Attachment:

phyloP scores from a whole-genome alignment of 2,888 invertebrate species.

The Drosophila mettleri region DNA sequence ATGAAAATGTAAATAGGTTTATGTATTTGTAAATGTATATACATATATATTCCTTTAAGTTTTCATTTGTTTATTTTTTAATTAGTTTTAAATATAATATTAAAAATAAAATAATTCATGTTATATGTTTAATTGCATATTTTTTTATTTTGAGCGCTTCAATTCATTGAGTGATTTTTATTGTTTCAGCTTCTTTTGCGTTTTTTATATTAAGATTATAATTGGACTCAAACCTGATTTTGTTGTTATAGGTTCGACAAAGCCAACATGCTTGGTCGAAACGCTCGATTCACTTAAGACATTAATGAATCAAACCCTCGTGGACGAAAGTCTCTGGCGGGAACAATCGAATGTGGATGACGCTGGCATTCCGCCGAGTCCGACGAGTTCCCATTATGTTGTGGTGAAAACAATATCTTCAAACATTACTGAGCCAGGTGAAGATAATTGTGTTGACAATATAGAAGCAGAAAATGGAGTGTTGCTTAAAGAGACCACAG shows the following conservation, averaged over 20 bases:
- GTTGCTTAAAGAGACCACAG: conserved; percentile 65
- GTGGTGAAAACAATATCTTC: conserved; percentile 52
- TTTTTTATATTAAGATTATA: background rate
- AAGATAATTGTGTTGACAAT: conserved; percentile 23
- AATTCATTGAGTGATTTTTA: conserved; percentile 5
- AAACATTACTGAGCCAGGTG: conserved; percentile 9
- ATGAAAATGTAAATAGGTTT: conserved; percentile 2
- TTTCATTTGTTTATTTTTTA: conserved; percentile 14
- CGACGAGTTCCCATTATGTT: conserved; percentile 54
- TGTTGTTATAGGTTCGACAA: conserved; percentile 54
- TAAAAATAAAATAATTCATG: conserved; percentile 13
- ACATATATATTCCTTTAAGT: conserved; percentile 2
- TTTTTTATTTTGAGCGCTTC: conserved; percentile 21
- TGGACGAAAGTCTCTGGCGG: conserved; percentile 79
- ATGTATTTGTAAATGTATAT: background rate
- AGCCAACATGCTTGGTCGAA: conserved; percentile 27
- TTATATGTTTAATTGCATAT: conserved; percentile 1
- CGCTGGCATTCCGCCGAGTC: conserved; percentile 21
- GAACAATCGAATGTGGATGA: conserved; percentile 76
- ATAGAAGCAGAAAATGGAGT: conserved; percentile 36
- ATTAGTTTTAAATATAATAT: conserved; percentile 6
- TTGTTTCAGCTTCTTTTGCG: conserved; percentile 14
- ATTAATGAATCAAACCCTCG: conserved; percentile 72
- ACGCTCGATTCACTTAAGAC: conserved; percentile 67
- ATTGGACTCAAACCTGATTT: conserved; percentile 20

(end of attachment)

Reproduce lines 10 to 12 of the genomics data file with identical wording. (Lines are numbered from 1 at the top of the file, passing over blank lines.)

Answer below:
- TTTCATTTGTTTATTTTTTA: conserved; percentile 14
- CGACGAGTTCCCATTATGTT: conserved; percentile 54
- TGTTGTTATAGGTTCGACAA: conserved; percentile 54